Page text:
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BACKGROUND: Prophylactic platelet transfusions prevent bleeding in hemato-oncology patients, but it is unclear how any benefit varies between patients. Our aim was to assess if patients with different baseline risks for bleeding benefit differently from a prophylactic platelet transfusion strategy. STUDY DESIGN AND METHODS: Using the data from the randomized controlled TOPPS trial (Trial of Platelet Prophylaxis), we developed a prediction model for World Health Organization grades 2, 3, and 4 bleeding risk (defined as at least one bleeding episode in a 30 days period) and grouped patients in four risk-quartiles based on this predicted baseline risk. Predictors in the model were baseline platelet count, age, diagnosis, disease modifying treatment, disease status, previous stem cell transplantation, and the randomization arm. RESULTS: The model had a c-statistic of 0.58 (95% confidence interval [CI] 0.54-0.64). There was little variation in predicted risks (quartiles 46%, 47%, and 51%), but prophylactic platelet transfusions gave a risk reduction in all risk quartiles. The absolute risk difference (ARD) was 3.4% (CI -12.2 to 18.9) in the lowest risk quartile (quartile 1), 7.4% (95% CI -8.4 to 23.3) in quartile 2, 6.8% (95% CI -9.1 to 22.9) in quartile 3, and 12.8% (CI -3.1 to 28.7) in the highest risk quartile (quartile 4). CONCLUSION: In our study, generally accepted bleeding risk predictors had limited predictive power (expressed by the low c-statistic), and, given the wide confidence intervals of predicted ARD, could not aid in identifying subgroups of patients who might benefit more (or less) from prophylactic platelet transfusion.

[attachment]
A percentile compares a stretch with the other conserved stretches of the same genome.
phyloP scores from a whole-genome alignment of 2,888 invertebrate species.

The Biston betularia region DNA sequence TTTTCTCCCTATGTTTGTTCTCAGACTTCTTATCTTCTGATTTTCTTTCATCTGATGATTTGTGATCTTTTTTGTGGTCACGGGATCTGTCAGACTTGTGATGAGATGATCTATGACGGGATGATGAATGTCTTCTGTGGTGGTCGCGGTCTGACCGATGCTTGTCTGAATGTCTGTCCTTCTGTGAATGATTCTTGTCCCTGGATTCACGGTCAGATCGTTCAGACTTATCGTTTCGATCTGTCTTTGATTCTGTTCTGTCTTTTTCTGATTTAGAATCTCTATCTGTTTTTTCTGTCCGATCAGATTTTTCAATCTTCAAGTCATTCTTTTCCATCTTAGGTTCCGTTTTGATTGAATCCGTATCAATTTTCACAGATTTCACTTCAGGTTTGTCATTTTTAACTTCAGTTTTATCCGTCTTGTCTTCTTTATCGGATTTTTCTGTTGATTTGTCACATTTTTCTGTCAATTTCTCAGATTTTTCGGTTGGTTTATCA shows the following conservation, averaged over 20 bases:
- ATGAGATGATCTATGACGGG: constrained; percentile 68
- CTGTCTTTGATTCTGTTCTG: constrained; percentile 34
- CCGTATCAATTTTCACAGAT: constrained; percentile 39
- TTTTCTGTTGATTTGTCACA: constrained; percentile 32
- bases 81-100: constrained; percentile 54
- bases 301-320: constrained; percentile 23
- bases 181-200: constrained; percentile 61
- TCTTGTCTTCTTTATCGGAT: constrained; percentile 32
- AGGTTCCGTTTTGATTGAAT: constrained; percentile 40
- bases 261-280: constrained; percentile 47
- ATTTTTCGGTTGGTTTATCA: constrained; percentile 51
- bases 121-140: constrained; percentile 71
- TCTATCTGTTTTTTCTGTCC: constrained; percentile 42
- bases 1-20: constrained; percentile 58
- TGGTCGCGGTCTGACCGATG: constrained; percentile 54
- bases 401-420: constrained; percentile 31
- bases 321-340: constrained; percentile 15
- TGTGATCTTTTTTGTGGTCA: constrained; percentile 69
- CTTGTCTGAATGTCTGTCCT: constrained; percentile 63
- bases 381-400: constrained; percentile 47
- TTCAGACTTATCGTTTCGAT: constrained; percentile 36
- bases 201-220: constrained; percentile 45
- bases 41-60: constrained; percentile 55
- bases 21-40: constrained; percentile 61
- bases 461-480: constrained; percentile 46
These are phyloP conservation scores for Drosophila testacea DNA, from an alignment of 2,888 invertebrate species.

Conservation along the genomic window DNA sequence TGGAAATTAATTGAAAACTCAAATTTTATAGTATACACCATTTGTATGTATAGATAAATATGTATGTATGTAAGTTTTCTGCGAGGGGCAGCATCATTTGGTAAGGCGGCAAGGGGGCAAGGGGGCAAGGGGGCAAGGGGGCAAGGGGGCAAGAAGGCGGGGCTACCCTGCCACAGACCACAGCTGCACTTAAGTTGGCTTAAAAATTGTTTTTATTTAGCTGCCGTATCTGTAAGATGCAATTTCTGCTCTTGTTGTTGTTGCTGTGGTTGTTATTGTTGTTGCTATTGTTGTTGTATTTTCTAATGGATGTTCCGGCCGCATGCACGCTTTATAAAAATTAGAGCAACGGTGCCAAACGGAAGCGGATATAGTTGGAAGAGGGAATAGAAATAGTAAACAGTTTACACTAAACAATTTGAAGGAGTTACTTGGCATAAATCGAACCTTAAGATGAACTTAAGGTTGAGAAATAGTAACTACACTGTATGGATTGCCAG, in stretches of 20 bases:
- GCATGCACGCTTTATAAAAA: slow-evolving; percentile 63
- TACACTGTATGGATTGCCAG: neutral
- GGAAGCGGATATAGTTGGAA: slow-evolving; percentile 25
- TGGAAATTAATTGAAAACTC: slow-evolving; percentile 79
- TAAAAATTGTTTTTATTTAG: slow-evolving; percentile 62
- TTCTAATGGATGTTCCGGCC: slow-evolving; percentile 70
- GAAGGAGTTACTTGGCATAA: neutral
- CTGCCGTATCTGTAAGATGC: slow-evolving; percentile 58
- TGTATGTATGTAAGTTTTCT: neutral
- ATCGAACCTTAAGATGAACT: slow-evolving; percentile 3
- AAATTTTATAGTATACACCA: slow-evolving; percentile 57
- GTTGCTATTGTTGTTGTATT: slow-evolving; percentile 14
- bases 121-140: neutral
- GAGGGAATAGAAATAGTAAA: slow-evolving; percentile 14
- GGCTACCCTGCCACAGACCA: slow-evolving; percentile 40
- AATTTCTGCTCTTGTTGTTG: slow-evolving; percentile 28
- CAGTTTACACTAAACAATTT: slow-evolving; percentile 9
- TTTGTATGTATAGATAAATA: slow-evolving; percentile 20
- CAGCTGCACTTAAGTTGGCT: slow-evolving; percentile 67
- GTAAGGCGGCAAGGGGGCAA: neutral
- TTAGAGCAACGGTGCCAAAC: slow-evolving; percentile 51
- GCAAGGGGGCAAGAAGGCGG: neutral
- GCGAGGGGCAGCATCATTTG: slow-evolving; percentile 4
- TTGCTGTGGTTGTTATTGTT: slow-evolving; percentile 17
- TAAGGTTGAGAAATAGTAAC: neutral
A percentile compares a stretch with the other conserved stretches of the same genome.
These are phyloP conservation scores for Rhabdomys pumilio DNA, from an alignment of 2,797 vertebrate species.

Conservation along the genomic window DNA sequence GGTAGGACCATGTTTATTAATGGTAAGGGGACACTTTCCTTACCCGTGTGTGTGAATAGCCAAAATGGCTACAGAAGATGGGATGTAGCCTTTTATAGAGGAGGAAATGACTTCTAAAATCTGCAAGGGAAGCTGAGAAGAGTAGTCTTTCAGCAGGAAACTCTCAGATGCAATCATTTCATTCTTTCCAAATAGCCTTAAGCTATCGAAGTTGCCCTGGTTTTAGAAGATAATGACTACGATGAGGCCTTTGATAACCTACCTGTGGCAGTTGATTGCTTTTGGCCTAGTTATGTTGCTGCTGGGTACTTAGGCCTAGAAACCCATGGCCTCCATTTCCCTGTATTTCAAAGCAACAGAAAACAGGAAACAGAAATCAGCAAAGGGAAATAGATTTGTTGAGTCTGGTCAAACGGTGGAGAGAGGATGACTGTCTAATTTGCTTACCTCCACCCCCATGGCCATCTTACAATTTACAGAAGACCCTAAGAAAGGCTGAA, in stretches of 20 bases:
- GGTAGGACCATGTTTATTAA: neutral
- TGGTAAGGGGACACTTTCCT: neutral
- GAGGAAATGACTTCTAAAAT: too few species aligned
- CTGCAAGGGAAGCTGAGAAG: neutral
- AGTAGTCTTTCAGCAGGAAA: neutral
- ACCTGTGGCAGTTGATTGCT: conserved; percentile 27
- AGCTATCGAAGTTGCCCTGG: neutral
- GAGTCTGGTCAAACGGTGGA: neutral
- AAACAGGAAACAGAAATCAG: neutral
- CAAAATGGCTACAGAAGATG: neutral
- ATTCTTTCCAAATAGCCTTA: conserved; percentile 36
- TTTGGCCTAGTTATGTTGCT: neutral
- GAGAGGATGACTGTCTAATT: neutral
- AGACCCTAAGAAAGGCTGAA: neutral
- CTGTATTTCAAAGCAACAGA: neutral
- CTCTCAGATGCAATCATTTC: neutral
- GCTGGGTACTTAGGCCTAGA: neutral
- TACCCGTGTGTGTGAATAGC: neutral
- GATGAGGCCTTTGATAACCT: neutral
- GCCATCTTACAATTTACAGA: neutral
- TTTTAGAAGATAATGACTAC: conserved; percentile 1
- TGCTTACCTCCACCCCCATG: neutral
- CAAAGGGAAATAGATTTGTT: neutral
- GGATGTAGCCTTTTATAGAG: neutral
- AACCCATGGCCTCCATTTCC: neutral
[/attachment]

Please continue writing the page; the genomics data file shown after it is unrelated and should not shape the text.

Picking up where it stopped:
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platelet transfusion, transfusion practices (oncology-hematology)